Pirelli deny Baku blowouts for Verstappen, Stroll caused by tyre defects

Pirelli on Tuesday ruled out any production or quality defects as the cause of high-speed blowouts suffered by Formula One championship leader Max Verstappen and Lance Stroll at the Azerbaijan Grand Prix.

The company said in a statement that Verstappen's Red Bull and Stroll's Aston Martin teams had followed Pirelli's prescribed parameters when the tyres were fitted for the June 6 race in Baku.

It suggested that how the tyres were then run had contributed to the incidents.

Pirelli said it also looked at other left-rear tyres that had done the same or more laps as the damaged ones.

"The process established that there was no production or quality defect on any of the tyres; nor was there any sign of fatigue or delamination," the Italian company said.

It said the causes of the failures had been clearly identified as being down to "a circumferential break on the inner sidewall, which can be related to the running conditions of the tyre."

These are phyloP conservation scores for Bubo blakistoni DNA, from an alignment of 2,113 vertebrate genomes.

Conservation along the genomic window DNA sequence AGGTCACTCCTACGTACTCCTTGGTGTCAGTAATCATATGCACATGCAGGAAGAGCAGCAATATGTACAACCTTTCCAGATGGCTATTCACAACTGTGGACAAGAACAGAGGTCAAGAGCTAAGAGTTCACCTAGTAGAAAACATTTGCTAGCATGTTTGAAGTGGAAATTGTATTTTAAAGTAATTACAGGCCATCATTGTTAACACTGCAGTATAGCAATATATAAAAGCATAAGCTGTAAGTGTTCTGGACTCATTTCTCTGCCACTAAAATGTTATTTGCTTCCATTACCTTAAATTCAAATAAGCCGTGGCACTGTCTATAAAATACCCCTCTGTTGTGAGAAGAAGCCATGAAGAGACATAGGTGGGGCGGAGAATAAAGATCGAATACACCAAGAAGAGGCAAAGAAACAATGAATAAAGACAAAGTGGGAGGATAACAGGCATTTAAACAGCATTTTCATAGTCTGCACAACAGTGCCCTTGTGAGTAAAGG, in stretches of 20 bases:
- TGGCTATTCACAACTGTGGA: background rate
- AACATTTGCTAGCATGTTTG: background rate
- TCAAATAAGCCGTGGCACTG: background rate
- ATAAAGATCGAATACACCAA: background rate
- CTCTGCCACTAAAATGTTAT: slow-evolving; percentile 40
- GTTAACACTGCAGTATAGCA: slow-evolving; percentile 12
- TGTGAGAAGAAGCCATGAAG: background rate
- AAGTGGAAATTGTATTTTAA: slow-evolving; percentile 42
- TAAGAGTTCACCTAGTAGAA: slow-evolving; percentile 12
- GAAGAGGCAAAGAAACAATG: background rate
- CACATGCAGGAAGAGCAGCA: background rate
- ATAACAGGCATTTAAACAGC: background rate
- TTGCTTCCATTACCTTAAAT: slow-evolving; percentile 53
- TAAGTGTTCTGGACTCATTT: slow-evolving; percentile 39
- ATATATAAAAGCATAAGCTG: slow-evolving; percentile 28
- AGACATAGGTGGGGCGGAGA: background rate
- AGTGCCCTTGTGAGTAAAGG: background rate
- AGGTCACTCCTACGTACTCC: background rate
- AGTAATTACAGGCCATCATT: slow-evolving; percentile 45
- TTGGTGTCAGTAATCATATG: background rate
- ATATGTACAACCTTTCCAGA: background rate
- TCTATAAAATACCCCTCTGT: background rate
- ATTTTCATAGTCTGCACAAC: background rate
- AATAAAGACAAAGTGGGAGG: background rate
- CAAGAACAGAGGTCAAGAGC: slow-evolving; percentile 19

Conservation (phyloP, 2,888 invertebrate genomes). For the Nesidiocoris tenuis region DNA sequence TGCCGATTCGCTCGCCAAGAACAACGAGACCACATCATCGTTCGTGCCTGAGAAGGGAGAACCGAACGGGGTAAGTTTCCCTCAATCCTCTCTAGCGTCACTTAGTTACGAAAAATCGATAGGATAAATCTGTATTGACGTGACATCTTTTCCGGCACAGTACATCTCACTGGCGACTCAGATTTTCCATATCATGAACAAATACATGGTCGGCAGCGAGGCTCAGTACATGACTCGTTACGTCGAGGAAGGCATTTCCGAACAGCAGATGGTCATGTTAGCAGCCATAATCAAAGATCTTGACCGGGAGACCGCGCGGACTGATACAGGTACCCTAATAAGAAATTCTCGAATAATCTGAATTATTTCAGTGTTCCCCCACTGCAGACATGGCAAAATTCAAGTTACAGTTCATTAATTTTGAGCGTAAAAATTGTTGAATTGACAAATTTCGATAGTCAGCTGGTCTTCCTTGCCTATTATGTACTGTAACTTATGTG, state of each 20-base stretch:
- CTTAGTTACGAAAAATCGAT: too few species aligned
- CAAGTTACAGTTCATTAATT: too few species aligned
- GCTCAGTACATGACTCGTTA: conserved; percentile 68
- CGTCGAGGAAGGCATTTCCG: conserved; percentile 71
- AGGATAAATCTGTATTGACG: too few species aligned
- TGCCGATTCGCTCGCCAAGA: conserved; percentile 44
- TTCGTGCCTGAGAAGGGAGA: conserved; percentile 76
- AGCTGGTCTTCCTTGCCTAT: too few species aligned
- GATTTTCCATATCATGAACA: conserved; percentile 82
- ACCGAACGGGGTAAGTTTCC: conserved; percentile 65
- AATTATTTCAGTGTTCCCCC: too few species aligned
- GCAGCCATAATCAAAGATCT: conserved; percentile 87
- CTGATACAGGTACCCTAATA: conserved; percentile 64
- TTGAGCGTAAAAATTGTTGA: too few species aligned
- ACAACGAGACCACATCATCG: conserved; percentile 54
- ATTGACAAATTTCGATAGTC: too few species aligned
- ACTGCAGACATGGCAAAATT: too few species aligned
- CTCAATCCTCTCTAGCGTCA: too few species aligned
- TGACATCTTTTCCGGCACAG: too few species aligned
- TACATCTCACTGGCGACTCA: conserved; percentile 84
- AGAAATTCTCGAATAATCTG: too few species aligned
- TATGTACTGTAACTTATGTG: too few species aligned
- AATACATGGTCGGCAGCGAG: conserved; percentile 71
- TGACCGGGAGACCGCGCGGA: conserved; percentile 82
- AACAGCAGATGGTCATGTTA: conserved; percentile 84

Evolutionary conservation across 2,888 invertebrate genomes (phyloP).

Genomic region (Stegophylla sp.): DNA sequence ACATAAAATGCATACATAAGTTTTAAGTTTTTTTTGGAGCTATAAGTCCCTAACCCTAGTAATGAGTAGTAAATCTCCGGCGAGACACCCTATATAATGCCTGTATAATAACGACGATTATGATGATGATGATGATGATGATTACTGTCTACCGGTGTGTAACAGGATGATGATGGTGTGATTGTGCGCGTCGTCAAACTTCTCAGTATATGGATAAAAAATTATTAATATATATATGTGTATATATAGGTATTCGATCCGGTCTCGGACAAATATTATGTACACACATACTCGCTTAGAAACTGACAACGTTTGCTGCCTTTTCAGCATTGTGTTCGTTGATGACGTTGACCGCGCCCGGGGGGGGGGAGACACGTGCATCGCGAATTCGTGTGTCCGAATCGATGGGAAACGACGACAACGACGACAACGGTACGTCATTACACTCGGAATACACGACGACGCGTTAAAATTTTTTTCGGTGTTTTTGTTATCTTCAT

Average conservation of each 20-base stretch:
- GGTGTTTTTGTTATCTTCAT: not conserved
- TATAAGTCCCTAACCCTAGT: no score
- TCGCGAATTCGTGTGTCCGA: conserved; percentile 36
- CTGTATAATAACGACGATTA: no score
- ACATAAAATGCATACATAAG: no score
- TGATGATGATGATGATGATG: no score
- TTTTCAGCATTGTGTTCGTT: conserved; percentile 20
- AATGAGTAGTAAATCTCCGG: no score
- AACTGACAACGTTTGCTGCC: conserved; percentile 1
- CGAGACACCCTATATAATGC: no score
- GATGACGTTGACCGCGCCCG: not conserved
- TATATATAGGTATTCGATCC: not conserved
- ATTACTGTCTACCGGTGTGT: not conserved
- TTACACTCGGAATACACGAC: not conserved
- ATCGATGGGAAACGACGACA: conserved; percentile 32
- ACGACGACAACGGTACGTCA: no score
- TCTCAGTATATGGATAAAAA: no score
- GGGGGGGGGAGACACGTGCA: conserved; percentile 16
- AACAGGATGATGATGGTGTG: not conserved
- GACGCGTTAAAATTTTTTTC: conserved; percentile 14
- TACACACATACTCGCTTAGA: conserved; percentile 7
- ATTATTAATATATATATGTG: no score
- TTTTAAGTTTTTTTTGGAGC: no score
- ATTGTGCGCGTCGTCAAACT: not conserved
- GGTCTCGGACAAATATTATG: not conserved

This, it added, was "in spite of the prescribed starting parameters [minimum pressure and maximum blanket temperature] having been followed."

Pirelli said it and the governing FIA had agreed a new set of protocols, with an upgraded technical directive distributed to teams, for monitoring operating conditions during a race weekend.

The French Grand Prix at Le Castellet is scheduled to take place this weekend.

Red Bull said in a separate statement that they had worked closely with the FIA and Pirelli and no car fault was found.

"We adhered to Pirelli's tyre parameters at all times and will continue to follow their guidance," added the championship-leading team.

Pirelli said after the race that they suspected the blowouts may have been caused by external factors such as debris.

Verstappen and Stroll crashed out in separate incidents after rear-left tyres blew suddenly on the same fast stretch of straight.

"No warnings or vibrations were detected and none of the other tyres of a similar age or older showed any signs of excess wear. So we cannot exclude that the damage was caused by an external factor, Pirelli's F1 head Mario Isola said then.